Dorval - 45° 25' 56" N 73° 49' 03" W

flash cards work well!
Our French is improving every day.  We are not quite chatting yet but are stumbling through some very useful sentences.  Mes sœurs sont rousses. Mon père est fou. and even Je n'ai pas envie de vin rouge parce que, j'ai la gueule de bois !

Despite the weather being bitterly cold earlier in the week,  we are loving Montréal. Bundled up, still in toques and gloves, we have been exploring the streets and neighbourhoods.  We are finding our waitstaff and our neighbours very patient when we explain that we are learning French and they humour our stumbling efforts.

As the week went on, the snow melted and spring started to arrive.  The grass is getting greener, the tennis court nets have been put up, the Bixi bikes are back and the grit is gradually being cleaned off the roads and paths.   And for the weekend, the temperatures soared allowing us to really get out and about.

We hiked to the top of Mont Royal quizzing each other on our verb conjugations and vocabulary.  Such joy to be out without the layers.  There were lots of families with little kids madly peddling on bright-coloured bikes, serious cyclists in bright-coloured lycra, runners, joggers and walkers. Every one out with big smiles on their faces.

the Atwater Marché
Today, we planned a cycling adventure.  Arriving at the Atwater Market at 10 am, we were pleased to find a mob of cheese shops, butchers and bakers.  A fresh baguette, some cheese and salami for lunch purchased, we headed to the bike rental shop to pick up our tandem.  Starting along the Lachine Canal, we loved riding by the old factories that are slowly being reclaimed as loft apartments, commercial and office space.  The whole area has been designated as a National Park and historic area, harking back to when Montréal was the second busiest port in North America (in the first half of the 20th century).  Rusty bridges, deteriorating concrete and big brick buildings make for a cool, post-industrial backdrop.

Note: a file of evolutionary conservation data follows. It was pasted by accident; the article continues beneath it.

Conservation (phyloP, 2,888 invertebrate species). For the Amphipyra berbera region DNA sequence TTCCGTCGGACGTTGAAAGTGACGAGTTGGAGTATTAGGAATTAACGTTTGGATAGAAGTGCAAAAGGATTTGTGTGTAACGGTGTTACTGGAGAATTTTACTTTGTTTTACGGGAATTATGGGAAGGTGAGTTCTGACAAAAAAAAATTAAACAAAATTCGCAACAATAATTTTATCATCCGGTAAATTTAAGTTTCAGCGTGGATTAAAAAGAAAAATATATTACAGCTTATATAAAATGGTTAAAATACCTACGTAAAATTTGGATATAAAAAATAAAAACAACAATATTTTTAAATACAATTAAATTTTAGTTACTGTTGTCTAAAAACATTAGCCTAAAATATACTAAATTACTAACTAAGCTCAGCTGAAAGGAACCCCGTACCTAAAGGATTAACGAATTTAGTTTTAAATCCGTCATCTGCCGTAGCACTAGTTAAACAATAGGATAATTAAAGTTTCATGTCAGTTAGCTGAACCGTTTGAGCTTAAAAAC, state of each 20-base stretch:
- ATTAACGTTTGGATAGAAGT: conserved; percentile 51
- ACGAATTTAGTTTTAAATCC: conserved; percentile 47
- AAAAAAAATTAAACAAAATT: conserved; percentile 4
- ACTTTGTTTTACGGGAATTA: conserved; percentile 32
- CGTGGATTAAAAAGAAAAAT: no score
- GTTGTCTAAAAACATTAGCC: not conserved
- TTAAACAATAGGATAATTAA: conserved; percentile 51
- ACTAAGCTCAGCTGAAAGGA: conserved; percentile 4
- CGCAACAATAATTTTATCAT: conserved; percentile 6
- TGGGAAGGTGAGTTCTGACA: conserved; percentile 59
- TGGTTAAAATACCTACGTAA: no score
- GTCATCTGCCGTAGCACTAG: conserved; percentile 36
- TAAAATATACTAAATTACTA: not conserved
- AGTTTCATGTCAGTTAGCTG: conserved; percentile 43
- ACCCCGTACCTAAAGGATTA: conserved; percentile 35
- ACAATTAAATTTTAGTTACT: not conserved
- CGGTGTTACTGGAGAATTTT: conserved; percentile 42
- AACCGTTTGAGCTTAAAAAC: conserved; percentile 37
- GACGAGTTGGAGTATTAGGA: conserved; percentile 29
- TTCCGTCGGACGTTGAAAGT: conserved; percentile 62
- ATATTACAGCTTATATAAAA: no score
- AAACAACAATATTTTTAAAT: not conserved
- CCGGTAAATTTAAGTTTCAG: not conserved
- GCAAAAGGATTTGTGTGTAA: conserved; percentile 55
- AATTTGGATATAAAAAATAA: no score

As we rode past the locks, we loved seeing the tug pulleys and lock mechanisms.  There is some fabulous art installations along the canal too.  We rode as far as Dorval, passing some lovely homes facing onto the St. Lawrence River, then stopped for lunch at a park in Dorval.  Coming home, we rode along the Lachine Rapids, which confirmed to us why the Lachine Canal was built.  We were both impressed by the gumption of some surfers with 6 mil wetsuits, playing in some of the standing waves of the rapids.

A weekend in our shirtsleeves was just what we needed.

As it used to be in the 1920s
via the Montreal Museum of Archeology and History
The Lachine Canal now
we started noticing interesting public art
along the route
in English and French
cut into an iron sheet
surfing in single-digit water.  Crazy.
le moulin Fleming
a sound tube that connects to the empty grain
silos ACROSS THE CANAL and uses them
as an echo chamber. Make a noise, hear the result.
Trés cool.


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